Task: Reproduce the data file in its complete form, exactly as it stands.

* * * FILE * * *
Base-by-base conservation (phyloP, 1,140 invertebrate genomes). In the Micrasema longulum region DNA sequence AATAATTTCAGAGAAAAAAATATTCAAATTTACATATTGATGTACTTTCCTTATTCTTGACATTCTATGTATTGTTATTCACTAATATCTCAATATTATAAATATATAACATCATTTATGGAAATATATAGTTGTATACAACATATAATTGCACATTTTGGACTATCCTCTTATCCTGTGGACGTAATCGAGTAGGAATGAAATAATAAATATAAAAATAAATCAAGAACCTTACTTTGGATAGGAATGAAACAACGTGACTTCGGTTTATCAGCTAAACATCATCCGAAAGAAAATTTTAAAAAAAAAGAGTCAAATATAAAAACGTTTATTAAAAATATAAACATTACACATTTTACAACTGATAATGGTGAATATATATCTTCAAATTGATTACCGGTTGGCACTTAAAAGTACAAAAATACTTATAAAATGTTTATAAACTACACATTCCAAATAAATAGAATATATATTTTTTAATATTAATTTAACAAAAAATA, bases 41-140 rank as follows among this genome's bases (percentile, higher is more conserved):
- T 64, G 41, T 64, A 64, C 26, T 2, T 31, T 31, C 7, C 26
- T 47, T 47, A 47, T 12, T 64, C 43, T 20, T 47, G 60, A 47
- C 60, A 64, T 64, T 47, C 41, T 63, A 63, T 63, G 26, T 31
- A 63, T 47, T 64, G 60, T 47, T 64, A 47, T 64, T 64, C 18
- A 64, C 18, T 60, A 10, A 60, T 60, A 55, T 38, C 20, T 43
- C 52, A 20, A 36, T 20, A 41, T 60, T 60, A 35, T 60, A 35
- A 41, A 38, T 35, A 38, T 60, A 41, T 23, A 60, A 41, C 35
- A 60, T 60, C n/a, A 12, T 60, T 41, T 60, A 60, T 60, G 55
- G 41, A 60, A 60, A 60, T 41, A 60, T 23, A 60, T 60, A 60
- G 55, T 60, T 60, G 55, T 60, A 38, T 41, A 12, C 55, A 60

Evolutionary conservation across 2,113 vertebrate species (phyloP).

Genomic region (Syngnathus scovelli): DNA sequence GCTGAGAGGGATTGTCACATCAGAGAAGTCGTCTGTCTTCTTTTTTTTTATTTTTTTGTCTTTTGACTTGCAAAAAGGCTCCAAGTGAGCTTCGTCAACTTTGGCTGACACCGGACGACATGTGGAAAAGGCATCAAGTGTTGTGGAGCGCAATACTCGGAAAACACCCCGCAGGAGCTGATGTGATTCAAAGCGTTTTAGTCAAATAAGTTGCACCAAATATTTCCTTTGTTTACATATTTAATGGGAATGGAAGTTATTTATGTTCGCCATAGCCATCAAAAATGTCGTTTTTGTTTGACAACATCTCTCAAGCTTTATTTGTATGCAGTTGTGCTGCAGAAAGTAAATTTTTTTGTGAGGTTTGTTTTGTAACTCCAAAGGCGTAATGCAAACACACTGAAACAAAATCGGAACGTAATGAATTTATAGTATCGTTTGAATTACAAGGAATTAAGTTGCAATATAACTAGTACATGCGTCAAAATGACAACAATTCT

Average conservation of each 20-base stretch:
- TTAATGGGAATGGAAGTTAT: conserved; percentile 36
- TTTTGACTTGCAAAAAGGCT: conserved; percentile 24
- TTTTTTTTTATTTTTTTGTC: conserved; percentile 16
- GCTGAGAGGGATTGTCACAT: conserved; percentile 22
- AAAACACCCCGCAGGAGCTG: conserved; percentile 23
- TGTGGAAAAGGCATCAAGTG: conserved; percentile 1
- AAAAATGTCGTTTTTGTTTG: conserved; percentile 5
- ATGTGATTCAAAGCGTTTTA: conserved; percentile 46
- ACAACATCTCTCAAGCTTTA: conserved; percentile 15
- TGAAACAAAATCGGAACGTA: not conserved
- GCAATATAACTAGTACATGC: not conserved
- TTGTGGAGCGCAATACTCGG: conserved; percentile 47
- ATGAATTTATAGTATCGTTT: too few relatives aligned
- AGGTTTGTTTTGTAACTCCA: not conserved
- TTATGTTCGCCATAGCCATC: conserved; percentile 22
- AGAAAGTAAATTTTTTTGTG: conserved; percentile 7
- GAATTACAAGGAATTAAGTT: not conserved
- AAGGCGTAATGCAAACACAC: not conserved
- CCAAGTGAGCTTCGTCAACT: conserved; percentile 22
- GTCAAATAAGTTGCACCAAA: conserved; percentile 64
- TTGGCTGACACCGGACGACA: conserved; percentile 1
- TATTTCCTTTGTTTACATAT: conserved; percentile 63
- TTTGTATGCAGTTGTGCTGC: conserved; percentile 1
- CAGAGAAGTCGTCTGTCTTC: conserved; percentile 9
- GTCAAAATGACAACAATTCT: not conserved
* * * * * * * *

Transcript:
Base-by-base conservation (phyloP, 1,140 invertebrate genomes). In the Micrasema longulum region DNA sequence AATAATTTCAGAGAAAAAAATATTCAAATTTACATATTGATGTACTTTCCTTATTCTTGACATTCTATGTATTGTTATTCACTAATATCTCAATATTATAAATATATAACATCATTTATGGAAATATATAGTTGTATACAACATATAATTGCACATTTTGGACTATCCTCTTATCCTGTGGACGTAATCGAGTAGGAATGAAATAATAAATATAAAAATAAATCAAGAACCTTACTTTGGATAGGAATGAAACAACGTGACTTCGGTTTATCAGCTAAACATCATCCGAAAGAAAATTTTAAAAAAAAAGAGTCAAATATAAAAACGTTTATTAAAAATATAAACATTACACATTTTACAACTGATAATGGTGAATATATATCTTCAAATTGATTACCGGTTGGCACTTAAAAGTACAAAAATACTTATAAAATGTTTATAAACTACACATTCCAAATAAATAGAATATATATTTTTTAATATTAATTTAACAAAAAATA, bases 41-140 rank as follows among this genome's bases (percentile, higher is more conserved):
- T 64, G 41, T 64, A 64, C 26, T 2, T 31, T 31, C 7, C 26
- T 47, T 47, A 47, T 12, T 64, C 43, T 20, T 47, G 60, A 47
- C 60, A 64, T 64, T 47, C 41, T 63, A 63, T 63, G 26, T 31
- A 63, T 47, T 64, G 60, T 47, T 64, A 47, T 64, T 64, C 18
- A 64, C 18, T 60, A 10, A 60, T 60, A 55, T 38, C 20, T 43
- C 52, A 20, A 36, T 20, A 41, T 60, T 60, A 35, T 60, A 35
- A 41, A 38, T 35, A 38, T 60, A 41, T 23, A 60, A 41, C 35
- A 60, T 60, C n/a, A 12, T 60, T 41, T 60, A 60, T 60, G 55
- G 41, A 60, A 60, A 60, T 41, A 60, T 23, A 60, T 60, A 60
- G 55, T 60, T 60, G 55, T 60, A 38, T 41, A 12, C 55, A 60

Evolutionary conservation across 2,113 vertebrate species (phyloP).

Genomic region (Syngnathus scovelli): DNA sequence GCTGAGAGGGATTGTCACATCAGAGAAGTCGTCTGTCTTCTTTTTTTTTATTTTTTTGTCTTTTGACTTGCAAAAAGGCTCCAAGTGAGCTTCGTCAACTTTGGCTGACACCGGACGACATGTGGAAAAGGCATCAAGTGTTGTGGAGCGCAATACTCGGAAAACACCCCGCAGGAGCTGATGTGATTCAAAGCGTTTTAGTCAAATAAGTTGCACCAAATATTTCCTTTGTTTACATATTTAATGGGAATGGAAGTTATTTATGTTCGCCATAGCCATCAAAAATGTCGTTTTTGTTTGACAACATCTCTCAAGCTTTATTTGTATGCAGTTGTGCTGCAGAAAGTAAATTTTTTTGTGAGGTTTGTTTTGTAACTCCAAAGGCGTAATGCAAACACACTGAAACAAAATCGGAACGTAATGAATTTATAGTATCGTTTGAATTACAAGGAATTAAGTTGCAATATAACTAGTACATGCGTCAAAATGACAACAATTCT

Average conservation of each 20-base stretch:
- TTAATGGGAATGGAAGTTAT: conserved; percentile 36
- TTTTGACTTGCAAAAAGGCT: conserved; percentile 24
- TTTTTTTTTATTTTTTTGTC: conserved; percentile 16
- GCTGAGAGGGATTGTCACAT: conserved; percentile 22
- AAAACACCCCGCAGGAGCTG: conserved; percentile 23
- TGTGGAAAAGGCATCAAGTG: conserved; percentile 1
- AAAAATGTCGTTTTTGTTTG: conserved; percentile 5
- ATGTGATTCAAAGCGTTTTA: conserved; percentile 46
- ACAACATCTCTCAAGCTTTA: conserved; percentile 15
- TGAAACAAAATCGGAACGTA: not conserved
- GCAATATAACTAGTACATGC: not conserved
- TTGTGGAGCGCAATACTCGG: conserved; percentile 47
- ATGAATTTATAGTATCGTTT: too few relatives aligned
- AGGTTTGTTTTGTAACTCCA: not conserved
- TTATGTTCGCCATAGCCATC: conserved; percentile 22
- AGAAAGTAAATTTTTTTGTG: conserved; percentile 7
- GAATTACAAGGAATTAAGTT: not conserved
- AAGGCGTAATGCAAACACAC: not conserved
- CCAAGTGAGCTTCGTCAACT: conserved; percentile 22
- GTCAAATAAGTTGCACCAAA: conserved; percentile 64
- TTGGCTGACACCGGACGACA: conserved; percentile 1
- TATTTCCTTTGTTTACATAT: conserved; percentile 63
- TTTGTATGCAGTTGTGCTGC: conserved; percentile 1
- CAGAGAAGTCGTCTGTCTTC: conserved; percentile 9
- GTCAAAATGACAACAATTCT: not conserved